Note to gfdonc - see "chilled to the bone" in the description of Norm - it's bloody freezing at Mt Rosea in suboptimal weather!
Sounds like you were having a bad day Kieran. When I wrote up my variant finish I did think about putting in some sort of a note about that fourth pitch [your 3rd]. It is much shorter than the description – possibly only 10m. I initially got lost trying to continue up the wall above the crack but eventually decided that it didn’t go that way. I belayed just to the left of the ledge where you had the sling. From there an obvious 6m juggy traverse line leads across to the foot of the chimney. So ‘veer left’ actually means step left on this occasion. In the photo I reckon it goes straight left under the overlap from where you have the line going up diagonally left to your high point.
Nice TR Kieran. Sounds like you had a real adventure - just with the route finding! And I was thinking of poor Norm having to belay and follow in the cold. I'm with Wendy - a great effort just getting on the route given the conditions. Determination or optimism?
Going back to try the DF @17?
On 27/04/2013 armstp wrote:
>Sounds like you were having a bad day Kieran.
Combination of lack of fitness, late start and slowness. My mistakes in rope management certainly didn't help either.
Still, I enjoyed the climbing and the small belay spots really added to the atmosphere.
In the end I decided bailing was the way to prevent a tough day turning into an epic.
If there's another fine weather patch I might have to go back and recover my gear.
Really interesting climb to look at through the first ascenders eyes. That original very short first pitch - you can just see the first person getting to the ledge below the overhang and saying "No way am I doing that". Then from the first belay where the corner blanks it's "where do we go from here". Must have been terribly intimidating given the gear of the day.
I forgot to name the routes marked in the topo for those who don't know them :
A : Burning Daylight B: Matador (to high point) C: Crocks Direct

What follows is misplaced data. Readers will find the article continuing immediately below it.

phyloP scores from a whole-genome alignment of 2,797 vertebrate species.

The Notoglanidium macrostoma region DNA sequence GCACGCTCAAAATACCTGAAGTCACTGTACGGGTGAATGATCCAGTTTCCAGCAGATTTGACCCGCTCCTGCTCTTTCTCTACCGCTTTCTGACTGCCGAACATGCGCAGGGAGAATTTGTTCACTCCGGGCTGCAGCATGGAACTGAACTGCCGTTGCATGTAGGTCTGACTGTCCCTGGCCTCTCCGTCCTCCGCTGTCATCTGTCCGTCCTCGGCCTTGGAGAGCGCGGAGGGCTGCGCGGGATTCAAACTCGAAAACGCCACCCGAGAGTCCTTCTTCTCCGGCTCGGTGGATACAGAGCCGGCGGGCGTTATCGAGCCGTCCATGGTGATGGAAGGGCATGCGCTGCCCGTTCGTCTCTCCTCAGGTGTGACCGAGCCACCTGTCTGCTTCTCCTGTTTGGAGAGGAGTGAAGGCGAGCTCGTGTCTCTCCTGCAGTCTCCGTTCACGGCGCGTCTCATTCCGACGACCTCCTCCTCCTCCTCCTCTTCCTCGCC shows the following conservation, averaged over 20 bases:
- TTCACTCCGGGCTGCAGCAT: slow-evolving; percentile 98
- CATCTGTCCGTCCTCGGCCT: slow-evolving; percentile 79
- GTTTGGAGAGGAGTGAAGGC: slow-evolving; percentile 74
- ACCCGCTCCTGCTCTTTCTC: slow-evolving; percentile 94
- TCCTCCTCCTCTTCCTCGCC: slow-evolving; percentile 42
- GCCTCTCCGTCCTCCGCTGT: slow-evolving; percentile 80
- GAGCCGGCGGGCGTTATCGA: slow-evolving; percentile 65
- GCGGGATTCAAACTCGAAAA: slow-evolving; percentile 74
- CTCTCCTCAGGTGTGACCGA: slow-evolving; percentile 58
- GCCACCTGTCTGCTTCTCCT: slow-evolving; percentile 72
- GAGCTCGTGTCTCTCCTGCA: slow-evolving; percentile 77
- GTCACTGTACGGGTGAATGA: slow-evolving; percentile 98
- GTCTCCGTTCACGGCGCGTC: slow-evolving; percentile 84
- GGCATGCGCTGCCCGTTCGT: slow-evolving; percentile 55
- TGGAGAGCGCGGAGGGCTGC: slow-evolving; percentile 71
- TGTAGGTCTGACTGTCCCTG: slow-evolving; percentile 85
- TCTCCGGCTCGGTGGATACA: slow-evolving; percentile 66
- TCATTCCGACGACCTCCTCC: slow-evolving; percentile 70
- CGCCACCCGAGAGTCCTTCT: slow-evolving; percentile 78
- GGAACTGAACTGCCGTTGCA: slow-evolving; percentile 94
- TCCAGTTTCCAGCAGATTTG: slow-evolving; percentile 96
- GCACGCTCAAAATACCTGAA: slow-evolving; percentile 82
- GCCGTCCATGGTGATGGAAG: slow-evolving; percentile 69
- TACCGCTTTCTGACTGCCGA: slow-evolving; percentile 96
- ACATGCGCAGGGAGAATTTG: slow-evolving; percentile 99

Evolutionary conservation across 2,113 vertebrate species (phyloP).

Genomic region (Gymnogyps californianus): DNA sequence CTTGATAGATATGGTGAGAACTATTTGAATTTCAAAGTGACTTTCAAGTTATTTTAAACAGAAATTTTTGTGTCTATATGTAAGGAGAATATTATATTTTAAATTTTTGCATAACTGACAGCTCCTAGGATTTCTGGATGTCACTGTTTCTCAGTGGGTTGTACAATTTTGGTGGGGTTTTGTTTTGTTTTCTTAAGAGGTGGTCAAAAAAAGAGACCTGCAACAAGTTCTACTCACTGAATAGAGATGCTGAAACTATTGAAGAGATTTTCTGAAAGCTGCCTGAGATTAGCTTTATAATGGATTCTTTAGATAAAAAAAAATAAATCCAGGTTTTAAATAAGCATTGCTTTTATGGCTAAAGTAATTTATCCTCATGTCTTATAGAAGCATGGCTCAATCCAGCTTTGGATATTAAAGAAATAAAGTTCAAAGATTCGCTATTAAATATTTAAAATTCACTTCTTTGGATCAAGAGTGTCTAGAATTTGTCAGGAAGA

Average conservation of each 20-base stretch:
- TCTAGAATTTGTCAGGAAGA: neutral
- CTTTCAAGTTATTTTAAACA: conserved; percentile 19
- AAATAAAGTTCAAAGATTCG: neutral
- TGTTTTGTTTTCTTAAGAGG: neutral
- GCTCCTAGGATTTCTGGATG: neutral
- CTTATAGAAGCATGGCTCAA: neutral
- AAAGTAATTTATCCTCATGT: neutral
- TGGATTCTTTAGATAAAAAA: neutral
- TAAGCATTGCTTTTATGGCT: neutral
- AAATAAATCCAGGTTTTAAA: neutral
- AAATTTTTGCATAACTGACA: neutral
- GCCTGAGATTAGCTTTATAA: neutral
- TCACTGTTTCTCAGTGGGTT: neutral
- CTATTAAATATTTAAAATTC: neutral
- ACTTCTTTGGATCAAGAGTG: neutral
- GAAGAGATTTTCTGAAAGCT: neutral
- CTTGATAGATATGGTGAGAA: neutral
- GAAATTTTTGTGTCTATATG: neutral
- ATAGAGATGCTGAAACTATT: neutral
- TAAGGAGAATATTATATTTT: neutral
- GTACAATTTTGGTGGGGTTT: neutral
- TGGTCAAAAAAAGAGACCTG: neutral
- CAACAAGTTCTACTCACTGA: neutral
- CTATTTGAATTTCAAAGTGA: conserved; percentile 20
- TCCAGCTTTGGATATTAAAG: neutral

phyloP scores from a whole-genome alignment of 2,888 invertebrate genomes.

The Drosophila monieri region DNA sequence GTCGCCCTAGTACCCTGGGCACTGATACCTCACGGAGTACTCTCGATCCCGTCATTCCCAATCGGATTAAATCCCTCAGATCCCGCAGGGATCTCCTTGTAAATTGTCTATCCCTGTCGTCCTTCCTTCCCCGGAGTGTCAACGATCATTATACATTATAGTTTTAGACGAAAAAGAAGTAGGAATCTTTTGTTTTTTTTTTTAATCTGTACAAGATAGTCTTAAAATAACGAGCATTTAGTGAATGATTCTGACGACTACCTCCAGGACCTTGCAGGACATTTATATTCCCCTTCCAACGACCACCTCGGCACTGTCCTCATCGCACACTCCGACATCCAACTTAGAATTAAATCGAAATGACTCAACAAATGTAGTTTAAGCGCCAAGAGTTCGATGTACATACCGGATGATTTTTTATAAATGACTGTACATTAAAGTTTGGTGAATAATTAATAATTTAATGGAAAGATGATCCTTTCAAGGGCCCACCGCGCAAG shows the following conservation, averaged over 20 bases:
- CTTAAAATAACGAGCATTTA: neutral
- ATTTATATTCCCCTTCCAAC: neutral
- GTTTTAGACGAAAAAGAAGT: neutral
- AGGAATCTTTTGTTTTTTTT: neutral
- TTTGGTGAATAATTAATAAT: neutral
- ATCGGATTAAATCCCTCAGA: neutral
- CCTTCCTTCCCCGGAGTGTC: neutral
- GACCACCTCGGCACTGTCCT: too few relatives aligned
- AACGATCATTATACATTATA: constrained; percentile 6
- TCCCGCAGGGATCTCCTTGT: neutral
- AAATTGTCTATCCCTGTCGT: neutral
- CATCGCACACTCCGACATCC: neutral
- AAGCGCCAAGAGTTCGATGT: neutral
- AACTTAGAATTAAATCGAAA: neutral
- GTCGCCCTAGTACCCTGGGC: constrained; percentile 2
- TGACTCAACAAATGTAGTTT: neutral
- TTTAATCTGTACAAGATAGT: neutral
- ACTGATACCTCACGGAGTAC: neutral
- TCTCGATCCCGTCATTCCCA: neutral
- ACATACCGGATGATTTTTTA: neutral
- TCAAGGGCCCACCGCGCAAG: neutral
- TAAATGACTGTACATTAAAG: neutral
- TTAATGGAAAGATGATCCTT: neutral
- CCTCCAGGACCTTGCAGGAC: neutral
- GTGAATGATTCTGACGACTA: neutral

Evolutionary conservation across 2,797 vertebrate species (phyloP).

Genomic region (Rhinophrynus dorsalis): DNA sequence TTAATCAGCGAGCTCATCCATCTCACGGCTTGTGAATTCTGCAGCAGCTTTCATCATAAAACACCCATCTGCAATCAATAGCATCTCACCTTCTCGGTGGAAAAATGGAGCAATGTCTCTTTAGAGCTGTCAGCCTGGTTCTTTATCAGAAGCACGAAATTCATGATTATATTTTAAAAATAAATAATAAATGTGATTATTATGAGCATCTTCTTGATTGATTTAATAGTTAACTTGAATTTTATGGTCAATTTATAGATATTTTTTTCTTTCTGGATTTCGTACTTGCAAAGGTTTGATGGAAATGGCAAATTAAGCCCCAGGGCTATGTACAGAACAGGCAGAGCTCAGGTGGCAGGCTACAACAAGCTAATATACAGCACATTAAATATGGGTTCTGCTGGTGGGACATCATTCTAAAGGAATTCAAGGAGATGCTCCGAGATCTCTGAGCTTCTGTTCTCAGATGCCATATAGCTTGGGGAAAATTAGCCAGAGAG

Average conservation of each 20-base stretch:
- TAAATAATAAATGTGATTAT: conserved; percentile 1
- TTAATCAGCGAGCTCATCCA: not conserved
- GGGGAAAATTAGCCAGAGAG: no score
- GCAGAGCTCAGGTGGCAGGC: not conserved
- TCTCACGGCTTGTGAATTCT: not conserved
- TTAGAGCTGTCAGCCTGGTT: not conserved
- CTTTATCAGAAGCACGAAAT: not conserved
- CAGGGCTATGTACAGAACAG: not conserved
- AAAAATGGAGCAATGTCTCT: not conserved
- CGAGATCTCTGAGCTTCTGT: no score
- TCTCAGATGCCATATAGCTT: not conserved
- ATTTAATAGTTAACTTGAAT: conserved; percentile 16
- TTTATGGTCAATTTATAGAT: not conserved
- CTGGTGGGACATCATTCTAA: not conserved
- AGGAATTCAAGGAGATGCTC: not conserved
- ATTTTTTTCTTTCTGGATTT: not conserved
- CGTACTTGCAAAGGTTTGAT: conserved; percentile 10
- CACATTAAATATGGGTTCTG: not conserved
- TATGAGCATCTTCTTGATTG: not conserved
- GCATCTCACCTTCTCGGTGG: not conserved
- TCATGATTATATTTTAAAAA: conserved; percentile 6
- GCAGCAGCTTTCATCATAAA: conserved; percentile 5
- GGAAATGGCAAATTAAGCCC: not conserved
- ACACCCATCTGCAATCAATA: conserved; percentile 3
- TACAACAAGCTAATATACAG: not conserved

Phil, I found a wire at the base. I'm guessing it's yours. It looks a bit rusty to add to my rack so I don't suppose you want it back either. I tried hard to use it for the rap anchor but couldn't get it to work.
That third pitch [your P2] is fairly imaginative route finding, sort of balancing around from climbable feature to [hopefully] climbable feature. And without it being technically difficult I recall that it felt surprisingly insecure and easy to fall off. It must have been quite a daunting effort in 1966 pushing into the unknown, on steep rock, with poor gear, hoping things would turn up. Altho’ it only gains 7 or 8m vertically you finish off a couple of meters further out in space perched on the lip of that roof. There were 3 of us on my ascent, and when we were all crowded on that small exposed stance looking up at the overhanging crack that starts the next pitch the grade of 13 seemed particularly laughable [in a hysterical laughter sort of way.]
If you do go back to get your gear and finish the route I should warn you that one of my seconds commented to me last night that both seconds had thought my finish was 18/19. So it could be undergraded at 17, or it may just be that like many more recent climbers they struggle with jamming problems.
Ha. Thanks for the TR, Kieran. Was that on Friday? If so, we must have almost ran into you.
I'd never been on anything left of the Giant's Staircase, so Friday morning my partner and I bashed around in search of Bubbles/Dinosaur Gully Direct.
Unfortunately we only had the Select guide which doesn't include many routes around there, making it hard to work out where you are. There's a lot of rock around there! And quite a few inspiring lines.
After bashing around for about half an hour, getting drizzled on and realising this was a much bigger effort than we'd expected (and we wanted to do Heretic in the afternoon!) we trudged back around to join the rest of our crew on the right side, eventually starting up Heretic about 10:45. Nevertheless, we'll be back.
And just for the record, Wendy, I spent most of the day in a t-shirt ;-)
Steve, we were there Thursday, not Friday. For the left side of Rosea the ACA guide is probably the best for initially sorting things out (or sorting out the initials). The route information is also in TheCrag but it doesn't have the comment bits that are in ACA. It doesn't have the topos either. Although the topos aren't much use at groundlevel because the bottom 25 metres is hidden by trees.